Then she would trail one athlete from any country in any sport — Michael Phelps, the 23-time gold medalist who has yet to post video of swimming while balancing a glass on his head.

MORE: Spitz puts Michael Phelps’ career in perspective

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Serena Williams, reclusive amid pandemic, returns to tennis eyeing Grand Slam record

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Serena Williams travels with “like 50 masks” and has been a little bit of a recluse since early March and the onset of the coronavirus pandemic.

“I don’t have full lung capacity, so I’m not sure what would happen to me,” Williams said Saturday, two days before the start of the WTA’s Top Seed Open in Lexington, Ky., her first tournament since playing Fed Cup in early February. “I’m sure I’ll be OK, but I don’t want to find out.”

Williams, 38, has a history of blood clots and pulmonary embolisms. She faced life-threatening complications following her Sept. 1, 2017, childbirth that confined her to a bed for six weeks. She said her daily routine was surgery and that she lost count after the first four.

More recently, Williams enjoyed “every part” of the last six months at home in Florida, her longest time grounded since her teens.

“I’ve been a little neurotic, to an extent,” on health and safety, she said. “Everyone in the Serena bubble is really protected.”

Williams is entered to play next week in Lexington and at consecutive tournaments in New York City later this month — the Western & Southern Open and U.S. Open, the latter starting Aug. 31.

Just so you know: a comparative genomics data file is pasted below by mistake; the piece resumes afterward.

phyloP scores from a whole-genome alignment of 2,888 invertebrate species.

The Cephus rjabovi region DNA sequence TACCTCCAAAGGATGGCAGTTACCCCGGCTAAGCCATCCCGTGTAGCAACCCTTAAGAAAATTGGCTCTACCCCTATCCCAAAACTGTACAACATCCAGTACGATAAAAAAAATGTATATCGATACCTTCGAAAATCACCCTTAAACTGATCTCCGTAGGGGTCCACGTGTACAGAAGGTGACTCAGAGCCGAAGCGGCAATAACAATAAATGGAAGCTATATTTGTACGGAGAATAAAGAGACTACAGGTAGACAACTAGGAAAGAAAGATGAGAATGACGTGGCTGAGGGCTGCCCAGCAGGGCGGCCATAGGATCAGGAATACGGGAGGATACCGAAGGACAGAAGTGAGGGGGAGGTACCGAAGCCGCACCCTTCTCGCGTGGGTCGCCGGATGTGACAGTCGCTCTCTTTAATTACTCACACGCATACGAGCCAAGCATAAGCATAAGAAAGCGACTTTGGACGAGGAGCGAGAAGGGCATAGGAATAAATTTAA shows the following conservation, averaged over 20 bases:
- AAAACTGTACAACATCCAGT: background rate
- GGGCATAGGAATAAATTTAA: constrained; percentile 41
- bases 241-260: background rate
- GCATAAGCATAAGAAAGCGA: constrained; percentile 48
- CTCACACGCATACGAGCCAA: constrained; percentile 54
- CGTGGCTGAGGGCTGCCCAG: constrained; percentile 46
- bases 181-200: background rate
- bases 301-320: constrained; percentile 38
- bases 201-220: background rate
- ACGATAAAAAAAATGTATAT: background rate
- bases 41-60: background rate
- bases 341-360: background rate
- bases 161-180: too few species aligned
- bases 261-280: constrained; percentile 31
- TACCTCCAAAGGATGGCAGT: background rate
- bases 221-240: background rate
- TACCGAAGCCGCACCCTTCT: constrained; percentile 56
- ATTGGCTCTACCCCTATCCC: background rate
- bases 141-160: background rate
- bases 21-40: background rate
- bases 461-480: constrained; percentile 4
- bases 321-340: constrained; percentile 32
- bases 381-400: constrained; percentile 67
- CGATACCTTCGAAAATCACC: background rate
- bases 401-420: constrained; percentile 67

Williams is the highest-ranked player in the Lexington field at No. 9. Others include 2017 U.S. Open champion Sloane Stephens, older sister Venus Williams and 16-year-old Coco Gauff.

She has been bidding ever since having daughter Olympia to tie Margaret Court‘s record 24 Grand Slam singles titles, albeit many of Court’s crowns came before the Open Era and, notably at the Australian Open, against small fields lacking the world’s best players. Williams reached the last two Wimbledon and U.S. Open finals, losing all of them.

She showed her seriousness in committing early to this year’s U.S. Open by installing a court at home with the same surface. Three of the top 10 female singles players already said they will skip the U.S. Open due to travel and/or virus concerns, including No. 1 Ash Barty.

“Tennis is naturally a socially distanced sport, so it was kind of easy to go back and just walk on my side of the court and have my hitter walk on his side of the court,” Williams said.

The French Open starts two weeks after the U.S. Open ends. Williams was asked if she will fly to Europe for tournaments this autumn.

“I see myself doing it all, if it happens,” she said.

The Tokyo Olympics are too far away to make plans.

“We’ll have to kind of wait to see what happens in the fall,” she said. “One thing I have learned with this pandemic is don’t plan.”

MORE: Past U.S. Open champions get wild cards